A New Way of Fighting Religion, June-July 1976 (41.4)

[Alexander ARGENTOV]

On 14 July 1976 Alexander Alexandrovich ARGENTOV (b. 1951) was summoned to the military registration and enlistment office of Moscow’s Tushino district. He was sent for immediate examination to a psychiatric clinic. Argentov had never been registered as a psychiatric patient before.

On his arrival at the clinic Dr Alexander Ivanovich Mazikov told Argentov that the only reason for his hospitalization as a psychiatric patient was his religious belief, and added: “We shall beat your religion out of you.” (Argentov is an Orthodox Christian.)

Argentov was then forcibly transferred to Psychiatric Hospital No. 14 in Moscow (15 Bekhterev Street; head doctor, Vladimir A. Koryukhin; phone, 325-39-20) and placed in section 3. The doctor placed in charge of Argentov was Semyon Moiseyevich Degtyarev, the head of the section (phone, 325-46-16). The cross Argentov wore was removed by force.

On 15 July Degtyarev, before making any diagnosis, prescribed aminazine tablets for Argentov and warned him that if he did not take the aminazine tablets willingly, he would be given the drug by force, “in the form of injections”.

On 16 July ten friends and acquaintances of Argentov’s sent a protest against his confinement in a psychiatric hospital: to the Tushino district procurator; to the USSR Ministry of Health; and to the Secretary-General of the World Council of Churches.

“We, the undersigned, have known A.A. Argentov well for a number of years and consider it our duty to declare that Argentov is mentally healthy and that his forcible confinement to a psychiatric hospital because of his religious beliefs is unlawful and inhuman …”

Argentov’s parents, convinced atheists, have written a statement to the hospital’s head doctor, insisting on the complete mental health of their son and asking for his release.

On 21 July Alexander Argentov appealed to Patriarch Pimen of Moscow and all Russia:

“Your Holiness, please intervene on my behalf! … And if you cannot speak up for me, at least bless in silence my sufferings for the faith.”

On 25 July a letter was sent to V.A. Kuroyedov, Chairman of the Council for Religious Affairs (USSR Council of Ministers). The USSR Ministry of Health’s Directives of 26 August 1971 (on the urgent hospitalization of mentally-ill persons who are a danger to society), the letter pointed out, say that a commission must examine a patient within 24 hours of admission. There has still been no such commission in Argentov’s case. The authors demand Argentov’s release and call for criminal charges against those responsible for this event:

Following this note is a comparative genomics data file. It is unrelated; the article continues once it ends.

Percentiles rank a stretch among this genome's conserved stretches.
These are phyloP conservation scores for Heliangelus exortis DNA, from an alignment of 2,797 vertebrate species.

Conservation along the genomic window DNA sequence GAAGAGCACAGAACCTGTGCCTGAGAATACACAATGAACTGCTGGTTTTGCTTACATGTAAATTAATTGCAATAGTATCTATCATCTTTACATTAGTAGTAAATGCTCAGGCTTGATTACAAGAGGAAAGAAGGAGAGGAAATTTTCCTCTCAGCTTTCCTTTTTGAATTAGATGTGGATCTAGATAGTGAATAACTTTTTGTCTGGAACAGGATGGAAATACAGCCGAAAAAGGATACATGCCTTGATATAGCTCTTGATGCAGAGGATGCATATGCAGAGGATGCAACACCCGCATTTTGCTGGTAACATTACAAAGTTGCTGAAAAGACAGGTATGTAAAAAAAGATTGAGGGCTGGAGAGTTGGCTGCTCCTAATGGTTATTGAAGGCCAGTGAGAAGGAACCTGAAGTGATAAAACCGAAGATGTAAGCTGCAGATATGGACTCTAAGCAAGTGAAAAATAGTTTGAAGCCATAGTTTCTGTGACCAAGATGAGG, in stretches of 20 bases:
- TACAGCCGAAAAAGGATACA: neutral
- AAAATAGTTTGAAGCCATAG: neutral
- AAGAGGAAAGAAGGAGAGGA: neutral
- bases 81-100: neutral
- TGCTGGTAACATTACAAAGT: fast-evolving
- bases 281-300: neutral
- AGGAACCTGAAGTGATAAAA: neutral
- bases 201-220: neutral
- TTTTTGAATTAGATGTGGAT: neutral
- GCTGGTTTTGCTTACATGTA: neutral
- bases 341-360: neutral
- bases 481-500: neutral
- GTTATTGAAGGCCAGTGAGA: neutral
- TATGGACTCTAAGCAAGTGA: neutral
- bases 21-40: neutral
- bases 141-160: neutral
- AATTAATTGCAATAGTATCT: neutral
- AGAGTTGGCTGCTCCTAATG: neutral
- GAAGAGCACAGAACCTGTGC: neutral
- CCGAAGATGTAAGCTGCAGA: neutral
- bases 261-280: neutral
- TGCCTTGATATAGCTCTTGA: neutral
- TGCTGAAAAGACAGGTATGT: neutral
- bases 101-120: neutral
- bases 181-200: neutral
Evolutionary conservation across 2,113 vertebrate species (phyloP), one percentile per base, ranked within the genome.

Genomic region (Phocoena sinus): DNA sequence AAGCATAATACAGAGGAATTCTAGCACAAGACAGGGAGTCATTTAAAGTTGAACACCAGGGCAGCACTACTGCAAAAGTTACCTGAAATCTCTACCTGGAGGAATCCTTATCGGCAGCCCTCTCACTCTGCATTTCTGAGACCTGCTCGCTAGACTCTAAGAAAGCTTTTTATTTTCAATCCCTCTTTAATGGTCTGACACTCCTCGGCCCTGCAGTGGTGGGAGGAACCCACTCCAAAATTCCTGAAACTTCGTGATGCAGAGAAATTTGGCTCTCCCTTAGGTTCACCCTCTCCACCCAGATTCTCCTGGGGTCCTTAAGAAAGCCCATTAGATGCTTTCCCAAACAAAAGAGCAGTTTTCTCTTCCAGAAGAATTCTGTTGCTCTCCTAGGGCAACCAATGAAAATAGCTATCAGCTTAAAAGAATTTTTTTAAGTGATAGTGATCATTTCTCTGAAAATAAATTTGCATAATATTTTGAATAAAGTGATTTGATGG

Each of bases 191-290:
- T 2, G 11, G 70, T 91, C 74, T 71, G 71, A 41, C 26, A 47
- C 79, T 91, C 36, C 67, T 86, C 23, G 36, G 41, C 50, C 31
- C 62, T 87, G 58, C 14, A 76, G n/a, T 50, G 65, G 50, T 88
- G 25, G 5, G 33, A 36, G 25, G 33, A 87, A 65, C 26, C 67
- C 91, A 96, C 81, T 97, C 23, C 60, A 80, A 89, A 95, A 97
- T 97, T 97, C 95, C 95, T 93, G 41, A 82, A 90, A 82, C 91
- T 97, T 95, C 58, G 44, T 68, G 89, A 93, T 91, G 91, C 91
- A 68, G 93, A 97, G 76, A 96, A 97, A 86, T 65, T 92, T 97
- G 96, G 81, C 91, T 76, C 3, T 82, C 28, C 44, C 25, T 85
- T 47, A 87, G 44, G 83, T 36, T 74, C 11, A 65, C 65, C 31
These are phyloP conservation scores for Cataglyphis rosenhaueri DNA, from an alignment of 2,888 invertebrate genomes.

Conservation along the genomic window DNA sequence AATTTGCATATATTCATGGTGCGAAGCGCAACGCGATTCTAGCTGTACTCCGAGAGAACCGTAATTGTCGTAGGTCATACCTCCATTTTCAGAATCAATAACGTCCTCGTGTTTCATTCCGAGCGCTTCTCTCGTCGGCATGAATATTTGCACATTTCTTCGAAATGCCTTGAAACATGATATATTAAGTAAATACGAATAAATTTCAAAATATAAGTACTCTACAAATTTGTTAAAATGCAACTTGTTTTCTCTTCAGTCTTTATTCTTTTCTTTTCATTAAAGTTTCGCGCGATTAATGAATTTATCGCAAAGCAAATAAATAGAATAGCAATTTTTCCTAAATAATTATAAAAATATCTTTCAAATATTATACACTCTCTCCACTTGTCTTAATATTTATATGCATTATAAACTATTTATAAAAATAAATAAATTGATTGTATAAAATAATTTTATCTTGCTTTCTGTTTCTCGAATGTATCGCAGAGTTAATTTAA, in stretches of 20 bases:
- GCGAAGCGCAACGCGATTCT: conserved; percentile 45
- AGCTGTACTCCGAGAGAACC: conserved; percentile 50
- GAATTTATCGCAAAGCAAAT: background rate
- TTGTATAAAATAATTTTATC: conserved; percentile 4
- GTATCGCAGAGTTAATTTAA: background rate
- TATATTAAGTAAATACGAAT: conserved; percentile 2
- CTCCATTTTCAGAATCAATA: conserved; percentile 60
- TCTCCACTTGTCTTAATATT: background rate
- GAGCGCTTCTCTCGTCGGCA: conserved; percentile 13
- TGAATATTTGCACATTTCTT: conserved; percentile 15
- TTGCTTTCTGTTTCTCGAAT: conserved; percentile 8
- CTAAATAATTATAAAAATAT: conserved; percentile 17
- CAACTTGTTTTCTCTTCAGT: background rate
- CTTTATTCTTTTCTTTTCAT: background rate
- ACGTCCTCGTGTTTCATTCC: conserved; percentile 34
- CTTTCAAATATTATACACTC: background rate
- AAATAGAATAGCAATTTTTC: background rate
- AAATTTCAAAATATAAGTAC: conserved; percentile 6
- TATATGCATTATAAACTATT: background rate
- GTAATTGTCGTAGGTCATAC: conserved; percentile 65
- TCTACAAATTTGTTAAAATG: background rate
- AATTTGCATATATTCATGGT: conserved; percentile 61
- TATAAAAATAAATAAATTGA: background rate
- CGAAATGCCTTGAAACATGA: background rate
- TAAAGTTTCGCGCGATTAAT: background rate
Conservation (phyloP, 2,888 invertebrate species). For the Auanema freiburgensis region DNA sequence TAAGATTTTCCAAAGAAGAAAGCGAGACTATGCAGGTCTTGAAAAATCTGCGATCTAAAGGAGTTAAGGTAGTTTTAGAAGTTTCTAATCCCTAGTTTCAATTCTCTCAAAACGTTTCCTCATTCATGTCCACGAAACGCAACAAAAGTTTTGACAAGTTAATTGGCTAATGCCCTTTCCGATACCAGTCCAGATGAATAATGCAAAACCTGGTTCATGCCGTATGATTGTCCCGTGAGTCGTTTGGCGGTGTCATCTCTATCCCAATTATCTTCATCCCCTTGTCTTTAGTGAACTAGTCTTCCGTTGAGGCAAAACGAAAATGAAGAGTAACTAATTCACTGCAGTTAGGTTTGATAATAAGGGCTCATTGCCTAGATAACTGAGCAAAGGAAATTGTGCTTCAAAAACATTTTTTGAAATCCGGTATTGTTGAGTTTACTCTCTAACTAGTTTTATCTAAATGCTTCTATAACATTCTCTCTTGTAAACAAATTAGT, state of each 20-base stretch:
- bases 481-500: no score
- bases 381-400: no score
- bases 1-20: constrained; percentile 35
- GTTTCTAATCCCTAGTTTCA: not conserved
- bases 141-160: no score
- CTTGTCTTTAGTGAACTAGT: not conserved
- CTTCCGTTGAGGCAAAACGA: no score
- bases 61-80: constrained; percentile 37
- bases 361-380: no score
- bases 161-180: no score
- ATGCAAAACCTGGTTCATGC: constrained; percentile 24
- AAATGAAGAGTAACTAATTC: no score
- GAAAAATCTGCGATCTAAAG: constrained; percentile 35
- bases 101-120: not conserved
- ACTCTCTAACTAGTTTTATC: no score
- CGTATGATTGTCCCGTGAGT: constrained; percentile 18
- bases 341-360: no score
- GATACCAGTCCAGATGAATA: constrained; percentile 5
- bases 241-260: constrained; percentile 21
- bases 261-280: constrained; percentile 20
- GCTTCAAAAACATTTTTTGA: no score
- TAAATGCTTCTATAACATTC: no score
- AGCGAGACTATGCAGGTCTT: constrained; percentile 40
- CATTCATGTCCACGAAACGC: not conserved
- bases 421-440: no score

“Humanity and legality must triumph! Otherwise this most inhuman psychiatric persecution of a man for his faith will bear witness to the fact that freedom of conscience in the USSR, guaranteed by the Soviet Constitution, exists only on paper.”

Copies of the Open Letter to Kuroyedov were sent to the Presidium of the USSR Supreme Soviet, the USSR Procurator-General and the newspaper Izvestiya.

According to the head doctor of the hospital, on 2 August a commission of five people declared Argentov mentally ill and in need of compulsory hospitalization.

On 3 August Argentov’s friends were no longer admitted to see him. Only his relatives are allowed to visit him.


On 15 June 1976 Alexander OGORODNIKOV and seven of his friends were detained at the yard-keeper’s lodge of a tuberculosis clinic. They were, taken to Police Station No. 22 and released shortly afterwards.

During their detention a number of handwritten sheets of paper — notes on themes for a religious seminar — were confiscated from them (without a search warrant). Two days later Ogorodnikov was dismissed from his job as yard-keeper “at his own request”. Ogorodnikov is 26, and a former student of the All-Union State Institute of Cinematography [VGIK, Moscow].

In July, Ogorodnikov’s friends who had been detained on 15 June in his yard were visited in one way or another by KGB officials. A search was carried out at Yevgeny Nesterov’s home (secretly) and at his place of work (officially); he was also interrogated. Elena Levashova, a fourth-year student at the Moscow Institute of Culture, was lured into a police station by a trick and then interrogated. Alexander Belikov, a junior research officer at the USSR Academy of Sciences’ Institute of Radio-technology, was also interrogated. Two other friends of Ogorodnikov’s were harassed on the streets of Moscow by “four men in civilian clothes”, who followed them closely, pulled their hair and snatched off their glasses. When policemen came to their aid, the “men in plainclothes” showed the policemen the red covers of their [KGB] identity cards and then departed.